by Sarah Van Caster | October 16, 2017
Behavioral analytics is a newer form of business analytics typically applied to consumer behavior to help create targeted marketing campaigns. The rationale is that the more intelligence you have about your customers, the more informed decisions you can make about how they will interact with your products. Thus, strong behavioral analytics enable marketers to create more successful campaigns. 

If we extend the concept of behavioral analytics as an intelligent means of understanding what humans (not just customers) do, we can leverage data and applied intelligence across multiple areas of business, including sales. Sales performance is a priority for most organizations and traditionally, selling behaviors are influenced through incentives. Poorly designed sales incentives generate confusion, underwhelming performance and creating high churn. However, if we make our sales incentive programs more effective, we can better align behaviors with desired business outcomes, while saving time and money.

Since the late 1800s, "pay for performance" has been the standard reward exercised to motivate sales. If you want more out of your sales teams, reward them for higher performance -- a "carrot." Additionally, the ultimate "stick" has been the threat of termination. 

Fast-forward to today where the business world is global, fast-paced, and constantly changing. Endless amounts of data and information are instantly accessible. The work we do has changed and so has our motivations. The role and responsibilities of a salesperson are as different today as that of a manufacturer. 

The work of behavioral economists has concluded the traditional carrots and sticks are no longer effective in the modern workplace. Merely paying people more does not ensure increased performance. According to several studies conducted by the Harvard Business Review, when not designed properly, "rewards can actually undermine the same processes they are designed to enhance." And while the looming threat of termination may momentarily increase performance, it ultimately leads to unsatisfied workers and high turnover.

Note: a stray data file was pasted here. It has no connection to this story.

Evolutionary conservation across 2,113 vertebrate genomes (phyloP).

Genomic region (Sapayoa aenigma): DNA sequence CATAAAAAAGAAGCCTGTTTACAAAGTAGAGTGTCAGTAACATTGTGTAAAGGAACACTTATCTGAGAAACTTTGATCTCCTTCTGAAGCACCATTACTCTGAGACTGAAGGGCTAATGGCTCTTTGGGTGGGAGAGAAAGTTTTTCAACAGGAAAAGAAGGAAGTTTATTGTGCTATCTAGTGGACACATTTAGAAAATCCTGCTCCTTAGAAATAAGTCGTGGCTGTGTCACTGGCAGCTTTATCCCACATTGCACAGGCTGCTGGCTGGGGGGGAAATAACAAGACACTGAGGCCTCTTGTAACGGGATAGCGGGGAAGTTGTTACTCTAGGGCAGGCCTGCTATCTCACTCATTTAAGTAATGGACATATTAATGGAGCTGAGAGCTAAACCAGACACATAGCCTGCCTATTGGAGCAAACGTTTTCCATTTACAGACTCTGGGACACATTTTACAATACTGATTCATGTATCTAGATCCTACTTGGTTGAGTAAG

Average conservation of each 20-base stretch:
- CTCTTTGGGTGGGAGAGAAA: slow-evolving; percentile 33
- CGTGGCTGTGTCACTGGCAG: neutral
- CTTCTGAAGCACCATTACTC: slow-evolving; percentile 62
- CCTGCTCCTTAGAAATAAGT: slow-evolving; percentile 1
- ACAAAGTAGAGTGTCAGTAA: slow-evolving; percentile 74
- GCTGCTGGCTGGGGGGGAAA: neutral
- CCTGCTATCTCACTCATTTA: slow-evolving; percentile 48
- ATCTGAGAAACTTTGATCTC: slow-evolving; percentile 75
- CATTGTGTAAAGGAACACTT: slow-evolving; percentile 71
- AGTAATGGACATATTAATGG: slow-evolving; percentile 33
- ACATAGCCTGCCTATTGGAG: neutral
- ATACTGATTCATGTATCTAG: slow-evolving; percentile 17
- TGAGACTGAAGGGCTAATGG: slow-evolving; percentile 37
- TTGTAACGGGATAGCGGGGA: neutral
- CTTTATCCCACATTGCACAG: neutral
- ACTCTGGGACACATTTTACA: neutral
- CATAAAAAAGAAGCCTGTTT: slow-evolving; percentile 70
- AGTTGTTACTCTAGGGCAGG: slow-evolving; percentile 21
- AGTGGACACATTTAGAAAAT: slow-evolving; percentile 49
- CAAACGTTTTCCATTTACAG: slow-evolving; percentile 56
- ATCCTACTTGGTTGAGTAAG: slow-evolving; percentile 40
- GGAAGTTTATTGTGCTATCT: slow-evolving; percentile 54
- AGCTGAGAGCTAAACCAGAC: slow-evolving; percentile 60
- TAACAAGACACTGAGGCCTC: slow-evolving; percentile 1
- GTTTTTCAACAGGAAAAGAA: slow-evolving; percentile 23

Today's sales incentive programs are complex because the work we do is more complex, as are the products and services we sell. It is not just about cash anymore. Managing sales incentives requires a mastery of both art and science that balances and aligns individual motivations with organizational goals. In this era of abundant data and global hyper-competition, the difference between companies that succeed and those that do not can come down to the ability to target and influence key behaviors. 

Salespeople need the right incentives at the right time to truly drive motivation, but incentive changes are often based more on intuition than data. Most reports are in hindsight and adjustments are made well after there is any potential to change behavior before the end of the quarter or end of the year. What if optimal changes could be identified mid-period and put in place well before it is too late? 

Behavioral analysis helps us identify which incentive programs are working, which are not, and what changes need to be made quickly to make programs more effective. By nature, behavioral analysis can be predictive and even prescriptive in making proactive recommendations. Machine learning capabilities can improve sales incentives by proposing intelligently designed plans, quotas, and territories; cross-sell and up-sell recommendations; and optimal price or discount levels designed to maximize commission potential. 

Behavioral analysis is all about applying learned data to prescribe more economically efficient business decisions. All sales incentives apply the disciplines of psychology and behavioral economics to prompt people to make desired decisions. But, when you combine principles of behavioral economics with the power of behavioral analysis, then you create the potential to optimize your sales incentives and truly drive business outcomes.  

Sarah Van Caster is the director of product marketing at Apttus, focused on the Incentives portfolio, including Incentive Compensation, Promotions, and Rebate Management. She has experience in the high-tech, communications, and logistics industries and designs innovative, customer-focused content and solutions.